The Trail from Chaco – Visiting Salmon Ruins, NM

Ancient Residents of Chaco Canyon move to Salmon Ruins in Bloomfield New Mexico

While staying in the Farmington, New Mexico area, we had several opportunities to explore the amazing culture that flowed from Chaco Canyon near the turn of the millenium, around 850-1200 AD.  We continue our series on the Anasazi culture here in Bloomfield at the Salmon Ruins.  See Visiting Chaco Canyon – Where did the Anasazi go? to start our tour at the beginning.

Salmon Ruins marks the transition between Chaco and what happened afterwards.  The Ruins are what is left of a Great House directly North of Chaco Canyon, approximately 45 miles along the ancient North Road.

The area is currently part of the Navajo Ancestral Lands.  They call it the “Totah” which translates roughly to “the union of many waters”.  The Piedra, Animas and La Plata rivers all flow into the San Juan within a few miles of each other.  The area has always had adequate water for farming, and been subject, at times, to extreme floods.  It is a good place to call home and people have always lived here.  There are major ruins beneath Farmington, Shiprock, Bloomfield and Aztec. Minor homesteads dated from 850 AD and before have been documented, scattered throughout the area.

The Ruins

Discovery and archaeology

In 1877, Peter Milton Salmon homesteaded the 160 acres that include Salmon Ruins.  During the time he and his family owned the property, they carefully protected it from looters and did some minor preservation.  The site is now named Salmon Ruins in honor of the family who went to great effort to protect it.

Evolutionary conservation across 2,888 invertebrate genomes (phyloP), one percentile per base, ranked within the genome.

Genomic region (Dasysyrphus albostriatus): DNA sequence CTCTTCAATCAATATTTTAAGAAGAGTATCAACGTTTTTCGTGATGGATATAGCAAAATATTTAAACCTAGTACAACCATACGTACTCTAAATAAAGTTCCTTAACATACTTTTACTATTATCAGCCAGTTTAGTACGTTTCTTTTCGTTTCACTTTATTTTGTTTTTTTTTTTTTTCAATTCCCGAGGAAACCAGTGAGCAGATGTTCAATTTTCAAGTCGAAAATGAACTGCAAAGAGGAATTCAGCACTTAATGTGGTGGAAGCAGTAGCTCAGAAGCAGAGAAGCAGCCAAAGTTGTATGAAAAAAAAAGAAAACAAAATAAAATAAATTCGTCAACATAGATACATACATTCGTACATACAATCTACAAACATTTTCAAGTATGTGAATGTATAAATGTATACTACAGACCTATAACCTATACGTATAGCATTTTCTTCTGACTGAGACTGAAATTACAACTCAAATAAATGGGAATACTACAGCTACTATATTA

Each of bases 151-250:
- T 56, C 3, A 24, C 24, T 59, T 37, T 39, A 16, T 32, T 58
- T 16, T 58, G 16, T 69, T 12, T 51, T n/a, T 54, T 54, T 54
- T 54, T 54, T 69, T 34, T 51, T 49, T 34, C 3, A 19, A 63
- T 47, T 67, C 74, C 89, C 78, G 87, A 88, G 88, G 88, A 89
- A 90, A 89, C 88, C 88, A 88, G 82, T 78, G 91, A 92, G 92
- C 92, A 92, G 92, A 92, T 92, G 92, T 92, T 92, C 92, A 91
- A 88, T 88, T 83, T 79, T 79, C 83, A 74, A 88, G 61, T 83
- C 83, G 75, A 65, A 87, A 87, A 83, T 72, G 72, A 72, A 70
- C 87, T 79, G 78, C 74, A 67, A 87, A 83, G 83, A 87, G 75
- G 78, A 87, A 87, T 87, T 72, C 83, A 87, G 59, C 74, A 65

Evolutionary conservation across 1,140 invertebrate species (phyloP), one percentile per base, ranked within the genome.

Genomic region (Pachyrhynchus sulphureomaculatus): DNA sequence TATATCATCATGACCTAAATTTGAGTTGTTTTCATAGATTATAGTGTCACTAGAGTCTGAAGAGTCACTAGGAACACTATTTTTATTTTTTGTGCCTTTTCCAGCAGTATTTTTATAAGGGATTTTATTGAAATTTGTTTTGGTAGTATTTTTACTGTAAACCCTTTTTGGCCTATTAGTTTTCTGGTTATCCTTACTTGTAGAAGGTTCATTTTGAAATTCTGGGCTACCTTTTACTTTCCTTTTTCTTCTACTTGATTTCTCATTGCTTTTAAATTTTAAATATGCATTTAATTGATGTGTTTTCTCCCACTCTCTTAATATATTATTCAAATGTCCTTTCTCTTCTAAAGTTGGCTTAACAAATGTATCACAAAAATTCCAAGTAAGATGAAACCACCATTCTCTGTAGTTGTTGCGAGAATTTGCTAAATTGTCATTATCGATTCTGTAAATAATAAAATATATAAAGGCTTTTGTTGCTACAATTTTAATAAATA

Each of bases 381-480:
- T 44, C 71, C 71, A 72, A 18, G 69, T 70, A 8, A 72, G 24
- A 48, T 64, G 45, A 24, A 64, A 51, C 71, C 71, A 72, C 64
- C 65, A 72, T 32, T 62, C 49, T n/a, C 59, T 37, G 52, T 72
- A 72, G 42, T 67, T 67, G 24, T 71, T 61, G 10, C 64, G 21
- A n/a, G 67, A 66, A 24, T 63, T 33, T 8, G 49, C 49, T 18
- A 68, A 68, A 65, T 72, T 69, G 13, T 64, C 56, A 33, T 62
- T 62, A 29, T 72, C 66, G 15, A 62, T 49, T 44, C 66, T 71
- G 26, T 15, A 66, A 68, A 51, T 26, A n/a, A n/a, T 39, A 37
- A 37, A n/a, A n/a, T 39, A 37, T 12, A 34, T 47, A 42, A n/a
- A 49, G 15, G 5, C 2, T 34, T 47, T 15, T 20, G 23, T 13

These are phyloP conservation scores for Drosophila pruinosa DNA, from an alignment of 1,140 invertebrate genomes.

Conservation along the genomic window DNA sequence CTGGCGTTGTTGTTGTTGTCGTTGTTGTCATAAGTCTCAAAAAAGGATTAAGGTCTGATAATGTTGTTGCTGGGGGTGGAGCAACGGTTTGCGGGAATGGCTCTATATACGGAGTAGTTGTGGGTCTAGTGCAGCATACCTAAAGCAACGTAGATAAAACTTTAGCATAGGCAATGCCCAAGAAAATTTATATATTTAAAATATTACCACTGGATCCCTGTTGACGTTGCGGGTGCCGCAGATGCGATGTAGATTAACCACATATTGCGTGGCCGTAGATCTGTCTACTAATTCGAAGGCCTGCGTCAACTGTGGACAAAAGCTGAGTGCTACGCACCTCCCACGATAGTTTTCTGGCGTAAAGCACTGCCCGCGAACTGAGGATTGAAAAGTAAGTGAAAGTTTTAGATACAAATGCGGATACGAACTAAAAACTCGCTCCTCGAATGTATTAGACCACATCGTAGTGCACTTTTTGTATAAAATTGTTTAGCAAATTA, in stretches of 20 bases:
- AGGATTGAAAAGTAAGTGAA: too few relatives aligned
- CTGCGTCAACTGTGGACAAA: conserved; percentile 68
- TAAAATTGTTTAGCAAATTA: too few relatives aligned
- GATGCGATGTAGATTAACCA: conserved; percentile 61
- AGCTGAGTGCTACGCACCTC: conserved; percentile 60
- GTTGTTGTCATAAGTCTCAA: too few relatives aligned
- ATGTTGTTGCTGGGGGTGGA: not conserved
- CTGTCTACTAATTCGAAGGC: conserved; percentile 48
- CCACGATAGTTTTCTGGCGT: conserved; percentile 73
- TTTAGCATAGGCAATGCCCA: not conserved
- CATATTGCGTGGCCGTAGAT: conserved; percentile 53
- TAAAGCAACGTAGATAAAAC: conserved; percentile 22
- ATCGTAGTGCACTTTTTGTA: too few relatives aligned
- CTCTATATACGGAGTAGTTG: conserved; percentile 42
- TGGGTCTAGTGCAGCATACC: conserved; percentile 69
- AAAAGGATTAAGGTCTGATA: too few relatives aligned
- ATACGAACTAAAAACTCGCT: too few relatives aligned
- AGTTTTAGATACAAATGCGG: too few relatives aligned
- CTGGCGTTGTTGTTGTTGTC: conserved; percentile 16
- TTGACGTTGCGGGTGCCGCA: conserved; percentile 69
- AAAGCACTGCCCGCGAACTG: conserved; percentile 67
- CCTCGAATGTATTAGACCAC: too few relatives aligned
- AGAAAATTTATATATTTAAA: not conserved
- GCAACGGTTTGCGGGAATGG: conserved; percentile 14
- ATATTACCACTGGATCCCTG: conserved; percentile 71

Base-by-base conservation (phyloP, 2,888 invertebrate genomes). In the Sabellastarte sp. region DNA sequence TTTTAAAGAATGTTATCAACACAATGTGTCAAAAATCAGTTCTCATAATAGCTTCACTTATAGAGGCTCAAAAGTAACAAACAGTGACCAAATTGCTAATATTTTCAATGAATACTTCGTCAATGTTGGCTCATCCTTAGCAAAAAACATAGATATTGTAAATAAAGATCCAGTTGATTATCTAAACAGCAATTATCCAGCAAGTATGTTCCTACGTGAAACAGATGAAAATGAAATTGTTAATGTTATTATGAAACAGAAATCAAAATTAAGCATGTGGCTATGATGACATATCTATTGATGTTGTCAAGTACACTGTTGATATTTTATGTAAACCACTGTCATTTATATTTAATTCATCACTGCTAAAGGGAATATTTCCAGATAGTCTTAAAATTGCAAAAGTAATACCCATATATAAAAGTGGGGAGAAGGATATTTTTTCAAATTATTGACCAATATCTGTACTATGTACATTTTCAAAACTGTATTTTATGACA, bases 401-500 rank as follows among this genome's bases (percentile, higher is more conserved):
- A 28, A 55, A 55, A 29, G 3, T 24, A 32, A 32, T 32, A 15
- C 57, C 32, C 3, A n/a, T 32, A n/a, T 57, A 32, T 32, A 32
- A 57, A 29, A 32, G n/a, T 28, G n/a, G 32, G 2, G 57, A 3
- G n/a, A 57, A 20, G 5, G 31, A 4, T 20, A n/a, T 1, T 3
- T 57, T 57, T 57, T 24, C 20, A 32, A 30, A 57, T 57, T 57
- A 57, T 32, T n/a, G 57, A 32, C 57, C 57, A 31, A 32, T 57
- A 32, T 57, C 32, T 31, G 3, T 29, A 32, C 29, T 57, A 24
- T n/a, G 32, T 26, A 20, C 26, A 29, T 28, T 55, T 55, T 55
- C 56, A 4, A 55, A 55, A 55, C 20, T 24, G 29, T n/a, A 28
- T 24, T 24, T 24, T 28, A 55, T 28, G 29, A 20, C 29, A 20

The Ruins are now owned by the San Juan County Museum Association.  The property includes a museum, gift shop and library.  The grounds contain the excavated portion of Salmon Ruins as well as a heritage park that shows reconstructed Navajo and other Native Indian homes from periods following the abandonment of the ruins.  A Pioneer Homestead Complex area includes the original Salmon home and outbuildings as homesteaded in 1877.

Influence from Chaco Culture

An early section of the building was constructed between 1068 and 1072.  It was then left empty.  Major construction resumed in from 1088-1090, apparently by architects and engineers from Chaco Canyon.  The construction is not just similar to the Chaco Canyon style, but in many ways identical.  The Chaco people lived here until about 1150 and then abandoned the site.

Because of its similarity to the architecture, pottery and other artifacts of Chaco Canyon, this Great House is considered a “Chaco Canyon Outlier”.  The term “outlier” refers to any Great House that was built under the influence of Chacoan culture, at some distance from “Downtown Chaco”.  Some of these outliers are within the Chaco Canyon itself.  Others are spread throughout the four-corners region.  Example of other outliers are Aztec Ruins and White House at Canyon de Chelly National Monument.

At the time of its construction, Salmon was the largest of the Chacoan outliers.  It had 150 rooms on the ground floor, 67 on the second and an unknown number on the third.  It also had a central tower kiva and a great kiva in the plaza. Researchers estimate that 200-300 people lived here during the busiest times.  Within 4 miles, there are 28 smaller sites that may have been occupied during the same time. This appears to have been a cultural center for those other homes.